Despite recently losing its UNESCO status, Liverpool’s specialty coffee scene has remained a constant. Coffee shop and roaster 92 Degrees holds up three venues in town, stretching from the emerging warehouse district of Baltic Triangle, to the prestigious double frontage of Hardman and Hope Streets where a pair of venues are located. Southport, Leeds and Manchester are each lucky enough to have venues too.
Jeorge Johns is one of 92 Degrees’ in-house caffeine dealers and baristas who has grown with the industry over the past eight years. In this interview, Jeorge outlines his conversion from disliking coffee to moving into the sector as a supermarket barista, the heritage of coffee in the prestigious Merseyside port town, and recommendations for others looking to start a career in coffee.
When did you start your career in coffee and how did you come across the industry?
I was lucky enough to start my coffee career as the third wave coffee was in full swing; around late 2013 - and let truth be told, prior to working with coffee I actually hated it! I had the view that it was too much of a bitter and ‘adult drink’ for me. My first job as a barista was with M&S, and I initially hated the idea of working in a Café and almost considered quitting… Saner heads prevailed; and I very quickly found myself becoming deeply invested in all of the processes and techniques involved with making a cup of coffee. Several years later I’m probably in too deep and can often be found in search of exotic-origin coffee beans or new and obscure brewing methods.
What's the status of specialty coffee in Liverpool?
Liverpool has a very strong and ingrained culture of coffee which no doubt stems from its heritage of being a port-city, and coffee from the South Americas was one of the largest commodity imports - there were even several renowned coffee houses around the commercial district in the 1800s in which customers could no doubt sample these imports.
Now, Liverpool is amazing for specialty and even niche coffee. There’s so much choice and variety! I am lucky enough to work for the first roastery to start in Liverpool and 92 Degrees as a company keeps going from strength to strength and our current offerings are fantastic. Our Café neighbours such as Coffi and Bold Street Coffee often also have exciting guest roasts from much loved and revered global roasters and never disappoint.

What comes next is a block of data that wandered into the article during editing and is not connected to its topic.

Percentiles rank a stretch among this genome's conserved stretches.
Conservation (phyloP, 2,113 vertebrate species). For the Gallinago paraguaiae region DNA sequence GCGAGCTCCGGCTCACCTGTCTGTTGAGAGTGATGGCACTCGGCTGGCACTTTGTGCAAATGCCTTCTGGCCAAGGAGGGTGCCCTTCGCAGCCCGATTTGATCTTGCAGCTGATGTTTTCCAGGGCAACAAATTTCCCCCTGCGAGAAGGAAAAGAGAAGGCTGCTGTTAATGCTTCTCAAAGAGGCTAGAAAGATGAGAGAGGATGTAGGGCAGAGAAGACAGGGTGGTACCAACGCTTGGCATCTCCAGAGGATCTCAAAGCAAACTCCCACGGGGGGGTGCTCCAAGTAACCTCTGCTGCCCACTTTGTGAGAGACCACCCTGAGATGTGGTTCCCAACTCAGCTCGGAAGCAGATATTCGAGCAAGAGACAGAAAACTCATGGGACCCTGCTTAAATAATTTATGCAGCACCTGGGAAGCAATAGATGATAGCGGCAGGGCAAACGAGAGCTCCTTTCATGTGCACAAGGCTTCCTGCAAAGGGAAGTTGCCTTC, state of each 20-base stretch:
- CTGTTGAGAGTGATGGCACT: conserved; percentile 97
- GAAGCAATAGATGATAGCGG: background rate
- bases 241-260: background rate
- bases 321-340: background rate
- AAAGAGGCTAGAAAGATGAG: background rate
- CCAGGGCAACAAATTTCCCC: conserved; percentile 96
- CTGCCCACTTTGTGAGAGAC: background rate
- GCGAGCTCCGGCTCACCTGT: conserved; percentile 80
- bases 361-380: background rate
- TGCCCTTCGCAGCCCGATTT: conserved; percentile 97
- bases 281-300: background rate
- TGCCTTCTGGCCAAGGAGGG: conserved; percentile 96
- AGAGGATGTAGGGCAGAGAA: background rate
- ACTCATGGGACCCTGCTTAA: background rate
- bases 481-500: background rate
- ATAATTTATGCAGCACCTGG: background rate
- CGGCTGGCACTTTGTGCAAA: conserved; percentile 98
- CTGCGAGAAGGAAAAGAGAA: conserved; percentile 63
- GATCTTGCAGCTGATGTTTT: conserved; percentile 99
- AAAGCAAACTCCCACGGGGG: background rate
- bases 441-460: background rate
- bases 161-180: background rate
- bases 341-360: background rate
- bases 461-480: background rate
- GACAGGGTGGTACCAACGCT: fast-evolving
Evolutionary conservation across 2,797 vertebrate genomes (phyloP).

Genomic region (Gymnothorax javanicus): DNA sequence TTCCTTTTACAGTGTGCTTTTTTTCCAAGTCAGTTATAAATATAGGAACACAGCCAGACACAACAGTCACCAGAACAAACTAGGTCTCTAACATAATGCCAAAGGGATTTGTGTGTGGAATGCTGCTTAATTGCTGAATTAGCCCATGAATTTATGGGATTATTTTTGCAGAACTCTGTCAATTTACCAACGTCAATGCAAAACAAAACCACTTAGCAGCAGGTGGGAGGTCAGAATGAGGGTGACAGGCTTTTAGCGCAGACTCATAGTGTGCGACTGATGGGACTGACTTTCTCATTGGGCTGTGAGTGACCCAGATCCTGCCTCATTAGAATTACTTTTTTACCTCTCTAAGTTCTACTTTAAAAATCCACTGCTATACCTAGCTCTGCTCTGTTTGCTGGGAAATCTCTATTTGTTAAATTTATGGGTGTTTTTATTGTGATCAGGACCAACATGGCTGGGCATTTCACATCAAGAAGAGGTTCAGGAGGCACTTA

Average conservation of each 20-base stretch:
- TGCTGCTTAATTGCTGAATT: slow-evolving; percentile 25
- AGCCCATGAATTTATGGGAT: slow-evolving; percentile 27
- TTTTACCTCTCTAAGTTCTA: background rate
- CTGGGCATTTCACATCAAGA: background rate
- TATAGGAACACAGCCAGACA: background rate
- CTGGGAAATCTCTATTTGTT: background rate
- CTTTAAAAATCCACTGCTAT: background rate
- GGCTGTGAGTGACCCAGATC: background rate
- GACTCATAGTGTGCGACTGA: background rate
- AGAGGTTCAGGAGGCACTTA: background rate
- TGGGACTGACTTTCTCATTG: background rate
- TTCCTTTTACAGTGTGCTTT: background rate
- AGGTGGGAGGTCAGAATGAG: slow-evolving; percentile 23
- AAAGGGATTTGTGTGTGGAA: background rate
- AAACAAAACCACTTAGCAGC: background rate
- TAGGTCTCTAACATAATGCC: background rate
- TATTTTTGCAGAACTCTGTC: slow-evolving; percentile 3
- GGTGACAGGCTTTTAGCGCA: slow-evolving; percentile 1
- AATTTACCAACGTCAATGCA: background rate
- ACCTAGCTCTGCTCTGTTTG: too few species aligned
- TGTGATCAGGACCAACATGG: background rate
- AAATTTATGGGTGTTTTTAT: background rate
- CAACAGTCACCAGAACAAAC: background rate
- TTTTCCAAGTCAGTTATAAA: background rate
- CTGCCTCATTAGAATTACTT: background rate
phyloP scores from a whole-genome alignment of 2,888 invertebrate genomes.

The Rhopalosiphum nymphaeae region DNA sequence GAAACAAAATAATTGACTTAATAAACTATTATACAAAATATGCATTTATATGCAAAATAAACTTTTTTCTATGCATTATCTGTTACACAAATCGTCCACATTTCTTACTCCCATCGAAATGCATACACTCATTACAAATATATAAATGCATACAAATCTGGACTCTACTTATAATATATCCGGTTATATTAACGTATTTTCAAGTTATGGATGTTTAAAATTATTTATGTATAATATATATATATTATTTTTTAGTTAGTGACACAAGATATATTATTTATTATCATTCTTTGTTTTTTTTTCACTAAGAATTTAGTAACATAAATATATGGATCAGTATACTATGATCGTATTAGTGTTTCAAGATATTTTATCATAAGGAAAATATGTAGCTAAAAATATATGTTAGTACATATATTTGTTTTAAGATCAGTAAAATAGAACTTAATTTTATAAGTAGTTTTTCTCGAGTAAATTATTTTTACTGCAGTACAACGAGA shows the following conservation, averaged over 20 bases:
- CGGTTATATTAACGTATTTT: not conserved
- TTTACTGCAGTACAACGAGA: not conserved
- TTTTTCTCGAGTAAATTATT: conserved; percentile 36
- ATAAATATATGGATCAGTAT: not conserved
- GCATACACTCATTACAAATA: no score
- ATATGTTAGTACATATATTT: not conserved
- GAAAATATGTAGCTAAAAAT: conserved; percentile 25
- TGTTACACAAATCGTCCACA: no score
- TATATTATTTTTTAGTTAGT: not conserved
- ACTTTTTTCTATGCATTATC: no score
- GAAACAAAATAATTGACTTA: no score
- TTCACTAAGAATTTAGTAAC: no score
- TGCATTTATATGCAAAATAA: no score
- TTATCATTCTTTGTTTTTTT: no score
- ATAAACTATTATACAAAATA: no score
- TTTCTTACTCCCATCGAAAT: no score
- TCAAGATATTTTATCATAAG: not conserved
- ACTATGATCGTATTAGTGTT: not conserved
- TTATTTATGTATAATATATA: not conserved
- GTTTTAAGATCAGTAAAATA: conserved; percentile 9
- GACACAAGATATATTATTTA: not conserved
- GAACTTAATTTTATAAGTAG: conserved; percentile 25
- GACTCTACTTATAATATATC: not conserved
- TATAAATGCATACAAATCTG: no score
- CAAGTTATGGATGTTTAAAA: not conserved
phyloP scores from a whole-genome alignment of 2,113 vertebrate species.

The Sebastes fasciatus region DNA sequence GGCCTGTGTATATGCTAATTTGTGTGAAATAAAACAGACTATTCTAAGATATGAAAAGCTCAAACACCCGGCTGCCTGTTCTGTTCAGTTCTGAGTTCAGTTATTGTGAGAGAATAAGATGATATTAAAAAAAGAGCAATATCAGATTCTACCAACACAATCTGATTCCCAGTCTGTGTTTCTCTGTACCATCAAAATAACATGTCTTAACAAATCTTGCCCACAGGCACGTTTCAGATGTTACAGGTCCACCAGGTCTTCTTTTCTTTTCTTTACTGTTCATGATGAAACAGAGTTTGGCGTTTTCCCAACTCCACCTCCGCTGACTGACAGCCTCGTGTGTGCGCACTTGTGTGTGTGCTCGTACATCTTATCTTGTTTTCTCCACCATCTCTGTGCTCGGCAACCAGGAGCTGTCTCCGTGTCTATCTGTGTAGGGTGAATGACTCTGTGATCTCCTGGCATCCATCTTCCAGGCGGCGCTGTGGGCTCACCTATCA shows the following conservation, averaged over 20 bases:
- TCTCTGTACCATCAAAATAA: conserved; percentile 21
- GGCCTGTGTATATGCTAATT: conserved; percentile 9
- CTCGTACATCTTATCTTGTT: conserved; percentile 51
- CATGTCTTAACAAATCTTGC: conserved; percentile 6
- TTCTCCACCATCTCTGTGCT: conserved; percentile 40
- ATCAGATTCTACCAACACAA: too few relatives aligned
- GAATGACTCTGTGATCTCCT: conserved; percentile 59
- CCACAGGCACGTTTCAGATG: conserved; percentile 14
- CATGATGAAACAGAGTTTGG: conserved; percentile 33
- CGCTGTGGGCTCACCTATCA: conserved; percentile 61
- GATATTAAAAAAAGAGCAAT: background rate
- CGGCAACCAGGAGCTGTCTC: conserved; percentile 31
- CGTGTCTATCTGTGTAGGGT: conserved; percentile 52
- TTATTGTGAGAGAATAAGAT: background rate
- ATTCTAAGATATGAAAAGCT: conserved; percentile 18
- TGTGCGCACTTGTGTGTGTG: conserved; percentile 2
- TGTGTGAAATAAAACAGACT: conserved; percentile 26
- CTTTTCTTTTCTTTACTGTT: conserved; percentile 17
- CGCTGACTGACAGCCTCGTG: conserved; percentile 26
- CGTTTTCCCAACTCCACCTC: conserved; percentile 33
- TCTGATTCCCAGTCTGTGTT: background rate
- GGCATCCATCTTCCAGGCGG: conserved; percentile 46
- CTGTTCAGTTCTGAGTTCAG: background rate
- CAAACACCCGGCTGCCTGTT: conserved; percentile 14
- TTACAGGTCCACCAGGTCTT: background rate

What types of people are suited to working in coffee?
Literally anybody: I believe that everybody has something to bring to the industry. It’s very easy to forget that coffee extends beyond your morning cup of coffee and a plethora of people are actually responsible for your barista being able to produce your drink. Roasters, equipment technicians, growers, sourcers, charities and even policy makers have all contributed their skills to your cup and the barista pulling the shot is the final link in a very long chain from bean to cup.
Personally, I am very process- and detail-oriented (and something of a perfectionist!) so I find a great deal of pleasure in perfecting techniques involved with producing a drink. This drive helps me produce my best possible work and (hopefully!) best possible cup of coffee to each customer.
If someone is new to coffee and looking to start out, what would you recommend they start with?
Early career, most of us gained our skills from many of the well-known café chains and have since moved to more independent, or specialty cafés as we’ve nurtured our interests. If you’re feeling bold, you could even go to your favourite independent café and ask if you’d be able to have a go behind the bar! We’ve had a couple of people ask at 92 Degrees and have been more than happy to accommodate and oblige - deep down, most of us are real coffee geeks and love nothing more than to share our knowledge and pass it along.
In terms of equipment, definitely invest in at least a Hario V60 brewer (or similar), an adjustable hand grinder and (most importantly!) scales. Pourovers and filter coffee allow you to explore and appreciate the nuances and varied flavours that coffee can truly offer along with learning techniques and practicing the process behind ‘dialling in’ a coffee. True passion comes from appreciation; and this demonstrably, is also true for coffee!
Are there some central blog posts or websites that you go to gain more knowledge, develop further skills?
Not websites as such, but YouTubers such as James Hoffmann, Sprometheus, MorganDrinksCoffee and The Coffee Chronicler are my usual go-to’s. I’m also a member of a few pourover coffee Facebook groups and I have found that having an open forum with like-minded individuals to discuss and discover has also been very helpful.
What's next for your career? What's on the horizon and what goals do you have for the coming three years?
I’m also currently in the final year of my Aerospace Engineering undergraduate degree and would love for my interests in Aviation and Engineering to somehow combine with Coffee. Many of the products and equipment used by baristas are actually designed by Engineers (from vastly different disciplines) such as the Comandante Grinders and even the AeroPress, and indeed – many Engineers owe a debt of gratitude towards coffee and caffeine helping us get through our education.
Follow @92DegreesUK on Instagram to get a sense for what Jeorge is involved in